Tag: Cake

Chocolate, red pepper and red fruit cake recipe – Italian Cuisine

Chocolate, red pepper and red fruit cake recipe

  • 500 g Picaro fresh chillies
  • 500 g apricots
  • 390 g sugar
  • 160 g white wine vinegar
  • 120 g flour plus a little
  • 80 g butter plus a little
  • 50 g dark chocolate
  • 40 g starch
  • 40 g cocoa
  • 3 g baking powder
  • 6 yolks
  • 4 eggs
  • Habanero Chocolate chili powder (very spicy with hints of toast)
  • wild strawberries
  • currant
  • raspberries
  • blueberries
  • salt

For the chocolate, red pepper and red fruit cake recipe, grease and flour a hinge mold (ø 23 cm, h 6 cm). Whisk the yolks and eggs with 130 g of sugar and a pinch of chilli powder with electric whisk or planetary mixer (measure the quantity according to your taste). Sift the flour, starch, baking powder and cocoa and add them to the whipped eggs a little at a time, stirring with the spatula from the bottom upwards in order not to deflate the mixture.

Melt the chocolate together with the butter in a bain-marie or in the microwave. Add the mixture to the eggs and pour into the buttered and floured mold. Bake the cake at 180 ° C for 25 minutes. Remove from the oven, let it cool down, turn it out and trim the surface.

Clean the fresh peppers, cut them into rounds, blanch them 3 times changing the water each time, then collect them in a saucepan with 160 g of water, 160 g of sugar, 160 g of vinegar and a pinch of salt and cook for 12- 15 '. Drain the chilli slices and keep the cooking liquid. Blend them by adding the liquid a little at a time until a creamy consistency is obtained.

Divide the apricots in half, remove the core and cook them with 100 g of sugar and 100 g of water for 10 minutes. Turn off and spread the apricot halves on the surface of the cake, wetting also with the syrup that will have formed. Complete the cake with a few drops of chilli compote and decorate the surface with raspberries, blueberries, currants and wild strawberries. Serve the rest of the chilli compote aside.

Recipe Crepe cake with buckwheat, taleggio cheese and mushrooms – Italian Cuisine

Recipe Crepe cake with buckwheat, taleggio cheese and mushrooms

  • 500 g taleggio
  • 400 g mixed cultivated mushrooms
  • 350 g cabbage
  • 125 g milk
  • 25 g buckwheat flour
  • 25 g 00 flour
  • 20 g butter plus a little
  • 2 cloves of garlic
  • 1 egg
  • extra virgin olive oil
  • salt

For the recipe for the crepe pie with buckwheat, taleggio and mushrooms, mix the 00 flour and the buckwheat flour; beat the egg and add the flour, pouring the milk little by little. Stir until a liquid mixture is obtained, add a pinch of salt and mix again. Melt the butter in a saucepan and add it to the mixture for the crepes.

Grease a pan (ø 14 cm) with a little butter and prepare one crepe at a time, putting a ladle of mixture and cooking it for 1 'on each side; you will have to get 10 crepes. Clean the cabbage and cut it into strips, clean the mushrooms and cut them into cubes, then cook the cabbage and mushrooms separately with the cloves of garlic and a drizzle of oil for 10 '; just before the end of cooking, remove the garlic cloves.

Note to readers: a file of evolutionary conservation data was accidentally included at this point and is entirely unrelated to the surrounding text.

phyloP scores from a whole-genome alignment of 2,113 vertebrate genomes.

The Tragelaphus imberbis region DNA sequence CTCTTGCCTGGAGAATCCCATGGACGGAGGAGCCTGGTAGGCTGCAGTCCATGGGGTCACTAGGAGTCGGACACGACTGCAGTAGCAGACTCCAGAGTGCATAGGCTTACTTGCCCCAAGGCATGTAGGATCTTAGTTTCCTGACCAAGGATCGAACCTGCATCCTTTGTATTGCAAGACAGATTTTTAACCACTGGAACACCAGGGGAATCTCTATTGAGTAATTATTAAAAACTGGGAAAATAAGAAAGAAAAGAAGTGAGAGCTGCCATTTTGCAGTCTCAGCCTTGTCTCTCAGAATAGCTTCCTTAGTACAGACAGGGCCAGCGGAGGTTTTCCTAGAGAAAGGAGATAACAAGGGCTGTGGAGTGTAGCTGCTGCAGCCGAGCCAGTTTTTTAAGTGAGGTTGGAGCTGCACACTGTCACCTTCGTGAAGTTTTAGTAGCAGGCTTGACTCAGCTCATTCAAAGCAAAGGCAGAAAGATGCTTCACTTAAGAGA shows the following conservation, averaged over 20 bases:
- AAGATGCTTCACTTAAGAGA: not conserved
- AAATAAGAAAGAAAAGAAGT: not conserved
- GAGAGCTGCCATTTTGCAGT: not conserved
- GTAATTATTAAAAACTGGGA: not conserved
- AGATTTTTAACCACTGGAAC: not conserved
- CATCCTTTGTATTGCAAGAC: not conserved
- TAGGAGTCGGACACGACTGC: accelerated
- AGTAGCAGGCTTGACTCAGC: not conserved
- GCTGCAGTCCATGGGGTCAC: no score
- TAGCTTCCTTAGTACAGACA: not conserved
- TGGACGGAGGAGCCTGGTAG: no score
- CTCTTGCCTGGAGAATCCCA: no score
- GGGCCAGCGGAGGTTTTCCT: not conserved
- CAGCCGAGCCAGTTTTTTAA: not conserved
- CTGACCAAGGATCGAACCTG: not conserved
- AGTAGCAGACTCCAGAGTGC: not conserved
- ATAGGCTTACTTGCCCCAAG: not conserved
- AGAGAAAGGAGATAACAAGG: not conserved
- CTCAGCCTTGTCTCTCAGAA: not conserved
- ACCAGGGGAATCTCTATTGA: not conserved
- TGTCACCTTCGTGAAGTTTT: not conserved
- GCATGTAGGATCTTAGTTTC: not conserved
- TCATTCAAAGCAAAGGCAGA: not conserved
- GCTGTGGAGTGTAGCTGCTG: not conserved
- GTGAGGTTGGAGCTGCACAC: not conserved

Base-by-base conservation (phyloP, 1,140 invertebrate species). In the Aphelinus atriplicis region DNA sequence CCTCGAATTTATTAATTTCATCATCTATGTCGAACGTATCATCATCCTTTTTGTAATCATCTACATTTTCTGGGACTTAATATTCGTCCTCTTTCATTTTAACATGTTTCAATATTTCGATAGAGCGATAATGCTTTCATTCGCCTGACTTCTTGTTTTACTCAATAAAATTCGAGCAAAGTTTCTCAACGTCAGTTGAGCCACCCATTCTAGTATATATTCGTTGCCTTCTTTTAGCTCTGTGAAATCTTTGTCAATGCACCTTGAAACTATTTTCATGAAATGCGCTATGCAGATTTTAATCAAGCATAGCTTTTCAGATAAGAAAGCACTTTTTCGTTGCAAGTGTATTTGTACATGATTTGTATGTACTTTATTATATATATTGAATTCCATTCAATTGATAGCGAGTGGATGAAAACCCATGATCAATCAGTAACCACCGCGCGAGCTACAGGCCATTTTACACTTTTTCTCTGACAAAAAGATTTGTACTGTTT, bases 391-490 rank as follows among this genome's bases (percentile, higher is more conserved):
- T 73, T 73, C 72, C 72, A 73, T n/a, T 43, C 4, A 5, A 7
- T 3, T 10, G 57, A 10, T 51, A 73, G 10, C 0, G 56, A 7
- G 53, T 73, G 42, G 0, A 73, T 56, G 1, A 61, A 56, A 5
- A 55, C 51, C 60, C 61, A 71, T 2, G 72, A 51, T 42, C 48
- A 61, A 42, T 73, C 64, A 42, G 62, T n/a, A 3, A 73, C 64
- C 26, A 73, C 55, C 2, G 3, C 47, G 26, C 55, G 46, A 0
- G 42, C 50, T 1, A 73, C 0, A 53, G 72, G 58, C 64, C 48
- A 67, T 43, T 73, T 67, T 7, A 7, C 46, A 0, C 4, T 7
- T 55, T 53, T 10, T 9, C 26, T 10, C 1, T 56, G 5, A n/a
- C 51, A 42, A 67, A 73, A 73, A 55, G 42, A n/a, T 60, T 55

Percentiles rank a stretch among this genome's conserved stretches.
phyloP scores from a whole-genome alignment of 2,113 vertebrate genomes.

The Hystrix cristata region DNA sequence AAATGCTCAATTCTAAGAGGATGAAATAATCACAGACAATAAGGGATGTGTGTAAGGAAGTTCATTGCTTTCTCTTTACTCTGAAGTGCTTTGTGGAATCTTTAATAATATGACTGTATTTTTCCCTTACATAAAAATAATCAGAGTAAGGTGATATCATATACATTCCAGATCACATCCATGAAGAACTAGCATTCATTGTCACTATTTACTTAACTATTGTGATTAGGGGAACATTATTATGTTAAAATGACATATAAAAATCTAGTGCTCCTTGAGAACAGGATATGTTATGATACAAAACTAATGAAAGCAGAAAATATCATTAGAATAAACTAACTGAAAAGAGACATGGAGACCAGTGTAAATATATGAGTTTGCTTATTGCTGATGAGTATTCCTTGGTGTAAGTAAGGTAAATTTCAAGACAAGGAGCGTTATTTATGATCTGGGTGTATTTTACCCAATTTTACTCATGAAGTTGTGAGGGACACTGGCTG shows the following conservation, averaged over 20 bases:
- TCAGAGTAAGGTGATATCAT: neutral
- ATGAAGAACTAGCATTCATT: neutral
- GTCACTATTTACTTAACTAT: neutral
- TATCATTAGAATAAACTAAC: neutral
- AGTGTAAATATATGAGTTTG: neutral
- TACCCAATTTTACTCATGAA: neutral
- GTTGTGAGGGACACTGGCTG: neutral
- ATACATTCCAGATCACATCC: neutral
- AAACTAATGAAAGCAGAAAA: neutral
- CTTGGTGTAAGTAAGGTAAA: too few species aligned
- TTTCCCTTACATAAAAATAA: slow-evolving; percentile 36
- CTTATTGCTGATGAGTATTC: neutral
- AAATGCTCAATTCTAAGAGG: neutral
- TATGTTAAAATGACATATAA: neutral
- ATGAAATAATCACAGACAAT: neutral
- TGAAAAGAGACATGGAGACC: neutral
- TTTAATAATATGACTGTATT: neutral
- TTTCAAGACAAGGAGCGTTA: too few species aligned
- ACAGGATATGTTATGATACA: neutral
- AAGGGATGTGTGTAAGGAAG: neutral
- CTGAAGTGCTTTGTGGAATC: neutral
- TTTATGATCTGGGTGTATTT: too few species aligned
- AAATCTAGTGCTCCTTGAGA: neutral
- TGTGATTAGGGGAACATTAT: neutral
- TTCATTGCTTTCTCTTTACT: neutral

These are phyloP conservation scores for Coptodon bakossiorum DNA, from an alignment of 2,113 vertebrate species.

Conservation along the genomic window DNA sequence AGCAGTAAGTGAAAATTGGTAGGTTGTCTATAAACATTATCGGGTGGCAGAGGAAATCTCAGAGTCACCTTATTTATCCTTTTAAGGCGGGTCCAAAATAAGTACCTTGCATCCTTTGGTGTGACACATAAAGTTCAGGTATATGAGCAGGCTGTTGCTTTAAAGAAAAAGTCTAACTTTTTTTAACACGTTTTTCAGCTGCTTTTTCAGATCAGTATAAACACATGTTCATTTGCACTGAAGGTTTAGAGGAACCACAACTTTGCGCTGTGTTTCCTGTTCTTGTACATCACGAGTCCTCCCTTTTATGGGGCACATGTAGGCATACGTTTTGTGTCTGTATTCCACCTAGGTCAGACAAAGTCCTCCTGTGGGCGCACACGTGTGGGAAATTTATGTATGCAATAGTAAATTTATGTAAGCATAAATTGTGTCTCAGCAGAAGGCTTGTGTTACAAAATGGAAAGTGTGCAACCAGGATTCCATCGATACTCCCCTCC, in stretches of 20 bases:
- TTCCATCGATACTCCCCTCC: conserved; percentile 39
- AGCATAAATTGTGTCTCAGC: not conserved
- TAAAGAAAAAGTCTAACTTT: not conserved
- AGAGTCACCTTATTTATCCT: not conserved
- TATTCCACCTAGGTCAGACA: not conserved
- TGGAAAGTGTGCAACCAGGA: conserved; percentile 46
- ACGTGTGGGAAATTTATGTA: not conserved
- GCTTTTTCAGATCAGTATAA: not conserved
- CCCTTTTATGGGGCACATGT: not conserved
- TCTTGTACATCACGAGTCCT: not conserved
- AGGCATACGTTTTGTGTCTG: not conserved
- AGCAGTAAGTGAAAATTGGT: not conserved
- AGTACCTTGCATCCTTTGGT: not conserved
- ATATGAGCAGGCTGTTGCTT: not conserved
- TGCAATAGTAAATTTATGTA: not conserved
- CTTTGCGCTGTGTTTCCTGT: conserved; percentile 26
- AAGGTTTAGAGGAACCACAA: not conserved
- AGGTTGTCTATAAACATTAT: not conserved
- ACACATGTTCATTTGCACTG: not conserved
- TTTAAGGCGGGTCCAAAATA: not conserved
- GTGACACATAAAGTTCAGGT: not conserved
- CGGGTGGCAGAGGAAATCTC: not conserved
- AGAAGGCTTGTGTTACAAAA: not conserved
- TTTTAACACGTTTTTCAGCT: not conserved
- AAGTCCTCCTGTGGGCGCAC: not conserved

Remove the Taleggio from the crust and put it in a pastry bag. Form two cakes, using 5 crepes for each: distribute a taleggio ring along the circumference of a crepe, add a smaller ring in the center, then fill the spaces between the rings, one with savoy cabbage and the other with mushrooms; cover with another crepe and repeat the operation 4 times, finishing the cake with a crepe. Proceed in the same way for the second cake, then bake at 180 ° C for 5 '.

Memory in a cake – Italian Cuisine

Memory in a cake

On Memorial Day we want to remember those "everyday" Italians who with simple and natural gestures, without wanting to be heroes, helped save the lives of men, women and children. Because, even in that dark period of our past, the light of humanity has never completely gone out. This is Bianca's story

My father has always told me that my grandmother was a great woman, and certainly not because of her height, given that she was barely five feet tall. When I was in middle school, I had already gotten over it.
Her name was Bianca Manera and she was a small, old woman, but with steel hands. I always went to visit her in via dei Fabbri, in Milan, where she lived in a railing house with her two dogs, a little ugly, peeled, but adored by her. She had been a mother girl and had raised my father with what little she had and what my grandfather, an industrialist from Genoa, was going through. And it was good.
When I went to see her, she always made me a savory pie with cheese, a simple thing, perhaps not so excellent from a gastronomic point of view, but I always ate it with enthusiasm because it was cooked by her. She always spoke well of everyone and was loved by her neighbors and my mother (although they weren't even related since dad and mom had separated when I was still a child). He spread a lot of light and spoke mainly by silences, because he always spoke few words. He stroked my head and whispered: "You are my joy."

One day he left us forever. And it was then that my father told me things about her that I didn't know. We were emptying his small apartment when we found some letters in a drawer. They were from a Jewish lady who had managed to escape to America with her husband and two children. During the fascist racial laws, little Bianca, who at that time lived in the countryside, had hidden the woman's family in the barn of the farmhouse where she lived. Little food, little space, so much fear. Yet my grandmother prepared her savory pie with what she found, with that nothing she had.

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